Then a Miracle Occurs

A long time ago, I got a t-shirt with a famous Sidney Harris cartoon on it in which two scholars are looking at a blackboard on which one of them has written a fairly complicated series of equations.  In the middle of it are the words “then a miracle occurs”.  His companion says “I think you should be more explicit here in step two”.

That’s kind of where most of us technical folks are with the second level in the “ART” of networking — Relationships.

The Awareness part is pretty easy.  Just show up someplace and meet folks.

The final part, Trust, is pretty straightforward, too, assuming you’ve developed the relationship well.

How do we develop that relationship, though?  It’s really not that difficult.  All you have to do is treat that other person as if he or she were a friend.

I know, kind of shocking, right?

Now, it isn’t exactly like a friendship (though it can develop into one).  Friendships often develop organically — almost without effort.  Networking relationships grow with intention.  You have chosen that other person as someone you want to have in your network.  As such, there are a series of activities you can follow in order to improve the relationship and lead it toward the level of Trust.

  1. Follow-up after the initial contact.  One meeting does not a relationship make.
  2. Take the initiative to set up the first (and possibly second and third) meeting.  Maybe it’s just phone call, but there should be at least one prolonged personal contact such as a coffee or lunch.
  3. Remember important dates.  At least their birthday, but anniversaries, kids’ birthdays, etc are all important.
  4. Look out for their benefit.  This isn’t always business related.  It could be a contact or recommendation of any kind which might help make their life easier.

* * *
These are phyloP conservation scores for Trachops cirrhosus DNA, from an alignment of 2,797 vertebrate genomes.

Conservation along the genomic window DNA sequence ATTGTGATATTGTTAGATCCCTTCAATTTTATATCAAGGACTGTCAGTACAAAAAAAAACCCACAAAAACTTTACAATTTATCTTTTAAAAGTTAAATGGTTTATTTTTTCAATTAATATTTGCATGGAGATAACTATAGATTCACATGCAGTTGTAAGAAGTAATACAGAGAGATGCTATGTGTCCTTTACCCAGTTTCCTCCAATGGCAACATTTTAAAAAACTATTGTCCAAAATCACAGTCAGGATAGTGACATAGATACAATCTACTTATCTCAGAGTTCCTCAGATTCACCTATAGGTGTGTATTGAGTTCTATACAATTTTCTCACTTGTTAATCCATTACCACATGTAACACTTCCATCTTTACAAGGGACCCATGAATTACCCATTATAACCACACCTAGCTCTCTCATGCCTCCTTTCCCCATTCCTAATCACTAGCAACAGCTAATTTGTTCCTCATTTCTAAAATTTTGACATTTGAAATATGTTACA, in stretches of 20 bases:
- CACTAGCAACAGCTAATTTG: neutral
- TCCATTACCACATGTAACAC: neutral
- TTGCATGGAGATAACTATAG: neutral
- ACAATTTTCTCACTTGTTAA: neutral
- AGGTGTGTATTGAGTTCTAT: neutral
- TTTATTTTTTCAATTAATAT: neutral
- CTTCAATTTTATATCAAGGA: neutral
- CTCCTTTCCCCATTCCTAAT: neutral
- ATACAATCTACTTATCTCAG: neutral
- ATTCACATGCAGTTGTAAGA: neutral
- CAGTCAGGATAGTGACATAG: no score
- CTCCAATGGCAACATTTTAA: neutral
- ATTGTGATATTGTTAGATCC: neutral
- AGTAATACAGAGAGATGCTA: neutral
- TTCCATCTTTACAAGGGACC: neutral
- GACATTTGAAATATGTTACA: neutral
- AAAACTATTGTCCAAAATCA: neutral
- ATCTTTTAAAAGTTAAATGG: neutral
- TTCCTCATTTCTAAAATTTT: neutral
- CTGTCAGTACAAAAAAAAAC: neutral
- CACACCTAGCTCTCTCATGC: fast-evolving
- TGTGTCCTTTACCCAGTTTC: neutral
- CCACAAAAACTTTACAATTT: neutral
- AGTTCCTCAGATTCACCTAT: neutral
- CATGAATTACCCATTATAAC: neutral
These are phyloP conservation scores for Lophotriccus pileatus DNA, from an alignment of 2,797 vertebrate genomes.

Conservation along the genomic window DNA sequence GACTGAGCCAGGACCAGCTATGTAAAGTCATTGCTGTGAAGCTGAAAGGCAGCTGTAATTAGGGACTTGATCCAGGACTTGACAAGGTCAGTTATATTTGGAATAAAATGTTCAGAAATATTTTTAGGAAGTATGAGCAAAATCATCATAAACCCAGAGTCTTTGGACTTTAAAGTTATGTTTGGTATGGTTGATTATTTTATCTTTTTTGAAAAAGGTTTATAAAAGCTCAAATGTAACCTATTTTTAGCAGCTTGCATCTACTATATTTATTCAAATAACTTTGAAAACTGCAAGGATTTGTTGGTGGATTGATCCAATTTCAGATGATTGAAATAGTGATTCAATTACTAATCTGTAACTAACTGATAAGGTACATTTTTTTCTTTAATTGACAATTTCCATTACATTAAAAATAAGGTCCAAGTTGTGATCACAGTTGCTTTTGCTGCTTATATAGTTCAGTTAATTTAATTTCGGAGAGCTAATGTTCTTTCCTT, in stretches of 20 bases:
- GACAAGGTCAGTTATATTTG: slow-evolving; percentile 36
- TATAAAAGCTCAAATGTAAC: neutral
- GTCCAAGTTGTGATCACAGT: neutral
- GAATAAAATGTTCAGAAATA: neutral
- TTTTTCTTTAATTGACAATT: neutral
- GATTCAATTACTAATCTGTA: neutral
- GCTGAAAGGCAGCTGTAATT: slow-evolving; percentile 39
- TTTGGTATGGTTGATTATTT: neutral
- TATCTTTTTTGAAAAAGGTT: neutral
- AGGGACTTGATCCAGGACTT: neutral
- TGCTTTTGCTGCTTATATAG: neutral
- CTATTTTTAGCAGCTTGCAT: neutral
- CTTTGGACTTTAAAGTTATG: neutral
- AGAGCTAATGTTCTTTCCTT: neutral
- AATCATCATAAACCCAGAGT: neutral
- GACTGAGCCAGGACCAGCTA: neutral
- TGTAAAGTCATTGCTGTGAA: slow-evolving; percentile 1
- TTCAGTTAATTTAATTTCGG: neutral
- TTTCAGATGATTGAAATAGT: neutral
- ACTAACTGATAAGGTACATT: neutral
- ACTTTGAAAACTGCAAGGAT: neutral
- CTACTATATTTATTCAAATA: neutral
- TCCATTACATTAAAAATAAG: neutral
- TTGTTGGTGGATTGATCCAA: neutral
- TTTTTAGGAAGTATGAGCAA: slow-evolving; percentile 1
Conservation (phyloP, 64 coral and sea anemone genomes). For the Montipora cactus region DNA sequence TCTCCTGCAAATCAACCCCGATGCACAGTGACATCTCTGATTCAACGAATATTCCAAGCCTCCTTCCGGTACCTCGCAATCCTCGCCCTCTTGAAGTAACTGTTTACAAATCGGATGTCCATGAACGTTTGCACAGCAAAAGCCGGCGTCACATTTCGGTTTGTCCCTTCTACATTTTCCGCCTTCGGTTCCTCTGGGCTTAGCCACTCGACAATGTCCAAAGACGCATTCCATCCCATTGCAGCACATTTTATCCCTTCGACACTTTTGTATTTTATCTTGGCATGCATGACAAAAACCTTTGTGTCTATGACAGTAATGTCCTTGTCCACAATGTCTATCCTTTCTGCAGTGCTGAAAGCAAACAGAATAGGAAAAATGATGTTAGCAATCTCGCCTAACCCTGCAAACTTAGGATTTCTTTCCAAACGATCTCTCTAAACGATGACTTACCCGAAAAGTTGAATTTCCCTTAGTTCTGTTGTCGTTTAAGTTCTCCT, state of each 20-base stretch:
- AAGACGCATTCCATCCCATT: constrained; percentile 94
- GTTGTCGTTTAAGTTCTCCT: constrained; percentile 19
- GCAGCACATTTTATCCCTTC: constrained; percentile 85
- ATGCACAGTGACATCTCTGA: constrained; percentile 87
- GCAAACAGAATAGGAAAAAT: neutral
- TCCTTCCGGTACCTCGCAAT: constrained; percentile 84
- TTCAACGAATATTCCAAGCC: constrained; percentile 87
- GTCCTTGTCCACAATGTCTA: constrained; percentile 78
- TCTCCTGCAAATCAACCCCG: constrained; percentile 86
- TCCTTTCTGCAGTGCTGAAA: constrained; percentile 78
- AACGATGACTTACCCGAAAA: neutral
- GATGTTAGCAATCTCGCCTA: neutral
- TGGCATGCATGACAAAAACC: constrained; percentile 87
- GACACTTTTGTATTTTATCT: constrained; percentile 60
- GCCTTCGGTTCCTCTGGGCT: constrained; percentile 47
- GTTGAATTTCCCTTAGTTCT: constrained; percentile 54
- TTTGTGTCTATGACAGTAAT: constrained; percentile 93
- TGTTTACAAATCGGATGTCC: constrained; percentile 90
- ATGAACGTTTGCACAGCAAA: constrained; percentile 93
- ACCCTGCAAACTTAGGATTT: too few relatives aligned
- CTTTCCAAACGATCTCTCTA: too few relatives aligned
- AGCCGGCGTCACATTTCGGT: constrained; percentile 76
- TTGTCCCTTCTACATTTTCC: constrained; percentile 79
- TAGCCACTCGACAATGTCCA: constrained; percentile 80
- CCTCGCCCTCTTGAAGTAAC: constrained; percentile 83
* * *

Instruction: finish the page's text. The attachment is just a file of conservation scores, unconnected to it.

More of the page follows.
5. Always follow through on what you say. How else can you establish Trust?
  6. If appropriate, ask their advice on a problem you might have.  Again, this doesn’t only have to be business oriented.
  7. If you attend an event which might be good for them, invite them as your guest — and pay for them as your guest.
  8. If you read something that may be of benefit to them, pass it along with a short blurb on why you think it might be helpful.  Never forward without explanation.
  9. Learn about their interests, goals and achievements.

Following even a few of these ideas will help you fill in that step two “miracle” and bridge the gap that leads from mere Awareness to full Trust which should be the goal of any good networking practice.

So, what other behaviors could we add to the list above?

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About Greg Peters

Greg Peters, president and founder of The Reluctant Networker, LLC, is a business networking specialist. He works with trade associations on both the local and national level to create a culture of better connections and greater opportunity. Find out more at www.TheReluctantNetworker.com or gpeters@thereluctantnetworker.com.

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